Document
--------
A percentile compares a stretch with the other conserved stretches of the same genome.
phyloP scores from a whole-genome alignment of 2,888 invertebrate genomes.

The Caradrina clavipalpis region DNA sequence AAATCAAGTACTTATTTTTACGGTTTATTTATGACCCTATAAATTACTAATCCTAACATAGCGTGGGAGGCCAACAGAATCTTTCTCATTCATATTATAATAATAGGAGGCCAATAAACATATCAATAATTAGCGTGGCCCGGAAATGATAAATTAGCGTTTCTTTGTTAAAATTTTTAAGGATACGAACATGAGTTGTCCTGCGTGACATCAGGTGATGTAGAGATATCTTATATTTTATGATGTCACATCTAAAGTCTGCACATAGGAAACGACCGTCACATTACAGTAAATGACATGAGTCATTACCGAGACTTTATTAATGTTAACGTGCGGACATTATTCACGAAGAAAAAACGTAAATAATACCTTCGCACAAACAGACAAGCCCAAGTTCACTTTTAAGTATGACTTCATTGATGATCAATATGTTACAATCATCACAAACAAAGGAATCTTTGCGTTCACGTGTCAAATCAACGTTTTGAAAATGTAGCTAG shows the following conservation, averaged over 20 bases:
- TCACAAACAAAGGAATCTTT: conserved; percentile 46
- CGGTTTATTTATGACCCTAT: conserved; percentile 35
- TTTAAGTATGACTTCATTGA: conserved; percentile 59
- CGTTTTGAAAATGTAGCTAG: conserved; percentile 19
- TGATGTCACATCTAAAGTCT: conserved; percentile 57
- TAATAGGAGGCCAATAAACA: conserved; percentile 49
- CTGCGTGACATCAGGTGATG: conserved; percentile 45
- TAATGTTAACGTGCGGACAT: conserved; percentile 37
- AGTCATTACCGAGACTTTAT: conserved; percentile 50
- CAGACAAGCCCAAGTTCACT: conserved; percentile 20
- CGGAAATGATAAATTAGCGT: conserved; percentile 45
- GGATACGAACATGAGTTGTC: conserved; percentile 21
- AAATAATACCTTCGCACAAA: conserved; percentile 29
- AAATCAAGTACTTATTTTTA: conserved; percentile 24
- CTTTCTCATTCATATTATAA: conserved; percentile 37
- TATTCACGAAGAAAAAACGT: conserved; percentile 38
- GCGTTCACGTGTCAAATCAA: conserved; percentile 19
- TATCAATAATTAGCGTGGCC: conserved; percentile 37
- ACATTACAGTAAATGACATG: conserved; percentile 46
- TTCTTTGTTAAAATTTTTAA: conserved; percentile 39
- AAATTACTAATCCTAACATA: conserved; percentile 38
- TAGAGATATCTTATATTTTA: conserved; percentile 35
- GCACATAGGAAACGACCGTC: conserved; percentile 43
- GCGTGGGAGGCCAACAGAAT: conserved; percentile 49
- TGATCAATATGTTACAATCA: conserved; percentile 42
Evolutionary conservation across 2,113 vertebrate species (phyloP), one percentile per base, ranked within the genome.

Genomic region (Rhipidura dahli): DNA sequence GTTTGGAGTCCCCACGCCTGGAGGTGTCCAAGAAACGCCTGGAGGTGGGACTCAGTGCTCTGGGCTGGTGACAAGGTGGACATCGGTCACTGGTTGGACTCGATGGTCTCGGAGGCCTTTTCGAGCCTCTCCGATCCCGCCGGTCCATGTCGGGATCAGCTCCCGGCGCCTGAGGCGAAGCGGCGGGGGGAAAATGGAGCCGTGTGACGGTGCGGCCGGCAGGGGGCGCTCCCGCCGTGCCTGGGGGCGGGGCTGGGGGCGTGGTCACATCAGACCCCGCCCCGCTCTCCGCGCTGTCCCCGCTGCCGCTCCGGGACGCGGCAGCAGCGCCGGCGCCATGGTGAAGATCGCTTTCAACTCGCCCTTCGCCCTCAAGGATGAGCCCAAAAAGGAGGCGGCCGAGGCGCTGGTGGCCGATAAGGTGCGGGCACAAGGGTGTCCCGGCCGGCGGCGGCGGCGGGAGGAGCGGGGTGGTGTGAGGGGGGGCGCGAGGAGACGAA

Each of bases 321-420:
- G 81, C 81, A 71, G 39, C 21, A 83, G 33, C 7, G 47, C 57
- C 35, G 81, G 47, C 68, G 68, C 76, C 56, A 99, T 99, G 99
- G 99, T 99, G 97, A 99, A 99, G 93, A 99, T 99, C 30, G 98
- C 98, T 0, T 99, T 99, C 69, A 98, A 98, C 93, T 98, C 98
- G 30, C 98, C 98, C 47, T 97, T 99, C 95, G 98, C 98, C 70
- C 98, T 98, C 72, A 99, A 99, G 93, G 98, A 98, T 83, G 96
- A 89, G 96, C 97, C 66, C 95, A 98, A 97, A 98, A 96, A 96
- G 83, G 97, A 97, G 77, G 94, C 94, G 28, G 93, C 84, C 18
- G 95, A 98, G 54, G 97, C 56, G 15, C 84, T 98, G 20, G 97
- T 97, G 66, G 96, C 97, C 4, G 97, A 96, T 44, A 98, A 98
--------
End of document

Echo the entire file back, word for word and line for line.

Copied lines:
A percentile compares a stretch with the other conserved stretches of the same genome.
phyloP scores from a whole-genome alignment of 2,888 invertebrate genomes.

The Caradrina clavipalpis region DNA sequence AAATCAAGTACTTATTTTTACGGTTTATTTATGACCCTATAAATTACTAATCCTAACATAGCGTGGGAGGCCAACAGAATCTTTCTCATTCATATTATAATAATAGGAGGCCAATAAACATATCAATAATTAGCGTGGCCCGGAAATGATAAATTAGCGTTTCTTTGTTAAAATTTTTAAGGATACGAACATGAGTTGTCCTGCGTGACATCAGGTGATGTAGAGATATCTTATATTTTATGATGTCACATCTAAAGTCTGCACATAGGAAACGACCGTCACATTACAGTAAATGACATGAGTCATTACCGAGACTTTATTAATGTTAACGTGCGGACATTATTCACGAAGAAAAAACGTAAATAATACCTTCGCACAAACAGACAAGCCCAAGTTCACTTTTAAGTATGACTTCATTGATGATCAATATGTTACAATCATCACAAACAAAGGAATCTTTGCGTTCACGTGTCAAATCAACGTTTTGAAAATGTAGCTAG shows the following conservation, averaged over 20 bases:
- TCACAAACAAAGGAATCTTT: conserved; percentile 46
- CGGTTTATTTATGACCCTAT: conserved; percentile 35
- TTTAAGTATGACTTCATTGA: conserved; percentile 59
- CGTTTTGAAAATGTAGCTAG: conserved; percentile 19
- TGATGTCACATCTAAAGTCT: conserved; percentile 57
- TAATAGGAGGCCAATAAACA: conserved; percentile 49
- CTGCGTGACATCAGGTGATG: conserved; percentile 45
- TAATGTTAACGTGCGGACAT: conserved; percentile 37
- AGTCATTACCGAGACTTTAT: conserved; percentile 50
- CAGACAAGCCCAAGTTCACT: conserved; percentile 20
- CGGAAATGATAAATTAGCGT: conserved; percentile 45
- GGATACGAACATGAGTTGTC: conserved; percentile 21
- AAATAATACCTTCGCACAAA: conserved; percentile 29
- AAATCAAGTACTTATTTTTA: conserved; percentile 24
- CTTTCTCATTCATATTATAA: conserved; percentile 37
- TATTCACGAAGAAAAAACGT: conserved; percentile 38
- GCGTTCACGTGTCAAATCAA: conserved; percentile 19
- TATCAATAATTAGCGTGGCC: conserved; percentile 37
- ACATTACAGTAAATGACATG: conserved; percentile 46
- TTCTTTGTTAAAATTTTTAA: conserved; percentile 39
- AAATTACTAATCCTAACATA: conserved; percentile 38
- TAGAGATATCTTATATTTTA: conserved; percentile 35
- GCACATAGGAAACGACCGTC: conserved; percentile 43
- GCGTGGGAGGCCAACAGAAT: conserved; percentile 49
- TGATCAATATGTTACAATCA: conserved; percentile 42
Evolutionary conservation across 2,113 vertebrate species (phyloP), one percentile per base, ranked within the genome.

Genomic region (Rhipidura dahli): DNA sequence GTTTGGAGTCCCCACGCCTGGAGGTGTCCAAGAAACGCCTGGAGGTGGGACTCAGTGCTCTGGGCTGGTGACAAGGTGGACATCGGTCACTGGTTGGACTCGATGGTCTCGGAGGCCTTTTCGAGCCTCTCCGATCCCGCCGGTCCATGTCGGGATCAGCTCCCGGCGCCTGAGGCGAAGCGGCGGGGGGAAAATGGAGCCGTGTGACGGTGCGGCCGGCAGGGGGCGCTCCCGCCGTGCCTGGGGGCGGGGCTGGGGGCGTGGTCACATCAGACCCCGCCCCGCTCTCCGCGCTGTCCCCGCTGCCGCTCCGGGACGCGGCAGCAGCGCCGGCGCCATGGTGAAGATCGCTTTCAACTCGCCCTTCGCCCTCAAGGATGAGCCCAAAAAGGAGGCGGCCGAGGCGCTGGTGGCCGATAAGGTGCGGGCACAAGGGTGTCCCGGCCGGCGGCGGCGGCGGGAGGAGCGGGGTGGTGTGAGGGGGGGCGCGAGGAGACGAA

Each of bases 321-420:
- G 81, C 81, A 71, G 39, C 21, A 83, G 33, C 7, G 47, C 57
- C 35, G 81, G 47, C 68, G 68, C 76, C 56, A 99, T 99, G 99
- G 99, T 99, G 97, A 99, A 99, G 93, A 99, T 99, C 30, G 98
- C 98, T 0, T 99, T 99, C 69, A 98, A 98, C 93, T 98, C 98
- G 30, C 98, C 98, C 47, T 97, T 99, C 95, G 98, C 98, C 70
- C 98, T 98, C 72, A 99, A 99, G 93, G 98, A 98, T 83, G 96
- A 89, G 96, C 97, C 66, C 95, A 98, A 97, A 98, A 96, A 96
- G 83, G 97, A 97, G 77, G 94, C 94, G 28, G 93, C 84, C 18
- G 95, A 98, G 54, G 97, C 56, G 15, C 84, T 98, G 20, G 97
- T 97, G 66, G 96, C 97, C 4, G 97, A 96, T 44, A 98, A 98